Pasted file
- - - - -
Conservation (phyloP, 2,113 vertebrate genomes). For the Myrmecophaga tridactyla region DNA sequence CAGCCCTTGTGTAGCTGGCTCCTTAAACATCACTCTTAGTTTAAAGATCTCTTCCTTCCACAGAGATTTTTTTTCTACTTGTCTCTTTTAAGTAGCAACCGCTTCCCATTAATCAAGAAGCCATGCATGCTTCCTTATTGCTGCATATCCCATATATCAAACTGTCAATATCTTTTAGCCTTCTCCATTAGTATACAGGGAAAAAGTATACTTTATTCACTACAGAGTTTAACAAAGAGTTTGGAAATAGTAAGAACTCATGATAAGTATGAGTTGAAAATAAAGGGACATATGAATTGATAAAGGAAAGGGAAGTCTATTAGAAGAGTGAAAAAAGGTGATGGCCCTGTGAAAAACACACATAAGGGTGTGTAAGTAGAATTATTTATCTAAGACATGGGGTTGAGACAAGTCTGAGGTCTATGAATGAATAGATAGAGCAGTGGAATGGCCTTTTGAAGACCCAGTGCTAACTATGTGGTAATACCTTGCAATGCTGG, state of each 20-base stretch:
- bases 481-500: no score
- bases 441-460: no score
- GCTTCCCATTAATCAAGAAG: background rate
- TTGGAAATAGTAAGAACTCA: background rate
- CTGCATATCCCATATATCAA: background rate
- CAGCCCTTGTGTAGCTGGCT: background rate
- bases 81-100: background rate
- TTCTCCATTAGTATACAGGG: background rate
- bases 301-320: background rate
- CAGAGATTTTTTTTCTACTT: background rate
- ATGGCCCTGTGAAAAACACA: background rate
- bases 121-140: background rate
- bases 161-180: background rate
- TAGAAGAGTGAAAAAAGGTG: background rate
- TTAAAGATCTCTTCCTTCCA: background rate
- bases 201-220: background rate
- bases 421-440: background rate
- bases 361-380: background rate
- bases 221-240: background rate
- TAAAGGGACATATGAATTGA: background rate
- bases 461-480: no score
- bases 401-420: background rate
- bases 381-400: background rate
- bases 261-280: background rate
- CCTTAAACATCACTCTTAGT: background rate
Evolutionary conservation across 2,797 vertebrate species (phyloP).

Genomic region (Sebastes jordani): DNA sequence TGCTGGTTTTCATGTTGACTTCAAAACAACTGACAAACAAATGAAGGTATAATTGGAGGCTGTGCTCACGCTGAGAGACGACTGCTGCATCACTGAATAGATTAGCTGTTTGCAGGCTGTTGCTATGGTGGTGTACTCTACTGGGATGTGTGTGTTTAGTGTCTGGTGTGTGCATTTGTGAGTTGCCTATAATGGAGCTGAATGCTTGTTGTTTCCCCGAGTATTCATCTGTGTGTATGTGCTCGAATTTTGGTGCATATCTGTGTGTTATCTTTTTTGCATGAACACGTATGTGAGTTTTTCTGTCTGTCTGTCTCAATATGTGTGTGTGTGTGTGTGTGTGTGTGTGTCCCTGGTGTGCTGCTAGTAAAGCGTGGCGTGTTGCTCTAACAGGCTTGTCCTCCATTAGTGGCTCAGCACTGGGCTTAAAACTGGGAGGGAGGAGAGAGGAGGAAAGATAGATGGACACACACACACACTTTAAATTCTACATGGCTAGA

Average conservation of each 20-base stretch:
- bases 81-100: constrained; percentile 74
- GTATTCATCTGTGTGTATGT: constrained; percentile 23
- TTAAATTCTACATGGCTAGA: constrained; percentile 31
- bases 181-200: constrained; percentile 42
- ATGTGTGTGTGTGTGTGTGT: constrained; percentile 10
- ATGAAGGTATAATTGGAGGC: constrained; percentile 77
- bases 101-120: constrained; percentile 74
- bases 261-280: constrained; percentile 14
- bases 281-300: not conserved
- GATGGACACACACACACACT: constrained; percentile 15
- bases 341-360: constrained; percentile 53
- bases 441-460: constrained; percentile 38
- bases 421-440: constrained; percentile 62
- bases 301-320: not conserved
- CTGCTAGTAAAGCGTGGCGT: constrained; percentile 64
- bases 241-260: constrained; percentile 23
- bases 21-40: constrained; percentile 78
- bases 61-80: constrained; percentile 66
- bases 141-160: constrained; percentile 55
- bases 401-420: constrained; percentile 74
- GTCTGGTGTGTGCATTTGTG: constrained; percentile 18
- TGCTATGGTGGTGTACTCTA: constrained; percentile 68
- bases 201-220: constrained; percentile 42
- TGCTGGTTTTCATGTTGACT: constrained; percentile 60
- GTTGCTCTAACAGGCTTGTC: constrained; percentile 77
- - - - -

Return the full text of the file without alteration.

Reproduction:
Conservation (phyloP, 2,113 vertebrate genomes). For the Myrmecophaga tridactyla region DNA sequence CAGCCCTTGTGTAGCTGGCTCCTTAAACATCACTCTTAGTTTAAAGATCTCTTCCTTCCACAGAGATTTTTTTTCTACTTGTCTCTTTTAAGTAGCAACCGCTTCCCATTAATCAAGAAGCCATGCATGCTTCCTTATTGCTGCATATCCCATATATCAAACTGTCAATATCTTTTAGCCTTCTCCATTAGTATACAGGGAAAAAGTATACTTTATTCACTACAGAGTTTAACAAAGAGTTTGGAAATAGTAAGAACTCATGATAAGTATGAGTTGAAAATAAAGGGACATATGAATTGATAAAGGAAAGGGAAGTCTATTAGAAGAGTGAAAAAAGGTGATGGCCCTGTGAAAAACACACATAAGGGTGTGTAAGTAGAATTATTTATCTAAGACATGGGGTTGAGACAAGTCTGAGGTCTATGAATGAATAGATAGAGCAGTGGAATGGCCTTTTGAAGACCCAGTGCTAACTATGTGGTAATACCTTGCAATGCTGG, state of each 20-base stretch:
- bases 481-500: no score
- bases 441-460: no score
- GCTTCCCATTAATCAAGAAG: background rate
- TTGGAAATAGTAAGAACTCA: background rate
- CTGCATATCCCATATATCAA: background rate
- CAGCCCTTGTGTAGCTGGCT: background rate
- bases 81-100: background rate
- TTCTCCATTAGTATACAGGG: background rate
- bases 301-320: background rate
- CAGAGATTTTTTTTCTACTT: background rate
- ATGGCCCTGTGAAAAACACA: background rate
- bases 121-140: background rate
- bases 161-180: background rate
- TAGAAGAGTGAAAAAAGGTG: background rate
- TTAAAGATCTCTTCCTTCCA: background rate
- bases 201-220: background rate
- bases 421-440: background rate
- bases 361-380: background rate
- bases 221-240: background rate
- TAAAGGGACATATGAATTGA: background rate
- bases 461-480: no score
- bases 401-420: background rate
- bases 381-400: background rate
- bases 261-280: background rate
- CCTTAAACATCACTCTTAGT: background rate
Evolutionary conservation across 2,797 vertebrate species (phyloP).

Genomic region (Sebastes jordani): DNA sequence TGCTGGTTTTCATGTTGACTTCAAAACAACTGACAAACAAATGAAGGTATAATTGGAGGCTGTGCTCACGCTGAGAGACGACTGCTGCATCACTGAATAGATTAGCTGTTTGCAGGCTGTTGCTATGGTGGTGTACTCTACTGGGATGTGTGTGTTTAGTGTCTGGTGTGTGCATTTGTGAGTTGCCTATAATGGAGCTGAATGCTTGTTGTTTCCCCGAGTATTCATCTGTGTGTATGTGCTCGAATTTTGGTGCATATCTGTGTGTTATCTTTTTTGCATGAACACGTATGTGAGTTTTTCTGTCTGTCTGTCTCAATATGTGTGTGTGTGTGTGTGTGTGTGTGTGTCCCTGGTGTGCTGCTAGTAAAGCGTGGCGTGTTGCTCTAACAGGCTTGTCCTCCATTAGTGGCTCAGCACTGGGCTTAAAACTGGGAGGGAGGAGAGAGGAGGAAAGATAGATGGACACACACACACACTTTAAATTCTACATGGCTAGA

Average conservation of each 20-base stretch:
- bases 81-100: constrained; percentile 74
- GTATTCATCTGTGTGTATGT: constrained; percentile 23
- TTAAATTCTACATGGCTAGA: constrained; percentile 31
- bases 181-200: constrained; percentile 42
- ATGTGTGTGTGTGTGTGTGT: constrained; percentile 10
- ATGAAGGTATAATTGGAGGC: constrained; percentile 77
- bases 101-120: constrained; percentile 74
- bases 261-280: constrained; percentile 14
- bases 281-300: not conserved
- GATGGACACACACACACACT: constrained; percentile 15
- bases 341-360: constrained; percentile 53
- bases 441-460: constrained; percentile 38
- bases 421-440: constrained; percentile 62
- bases 301-320: not conserved
- CTGCTAGTAAAGCGTGGCGT: constrained; percentile 64
- bases 241-260: constrained; percentile 23
- bases 21-40: constrained; percentile 78
- bases 61-80: constrained; percentile 66
- bases 141-160: constrained; percentile 55
- bases 401-420: constrained; percentile 74
- GTCTGGTGTGTGCATTTGTG: constrained; percentile 18
- TGCTATGGTGGTGTACTCTA: constrained; percentile 68
- bases 201-220: constrained; percentile 42
- TGCTGGTTTTCATGTTGACT: constrained; percentile 60
- GTTGCTCTAACAGGCTTGTC: constrained; percentile 77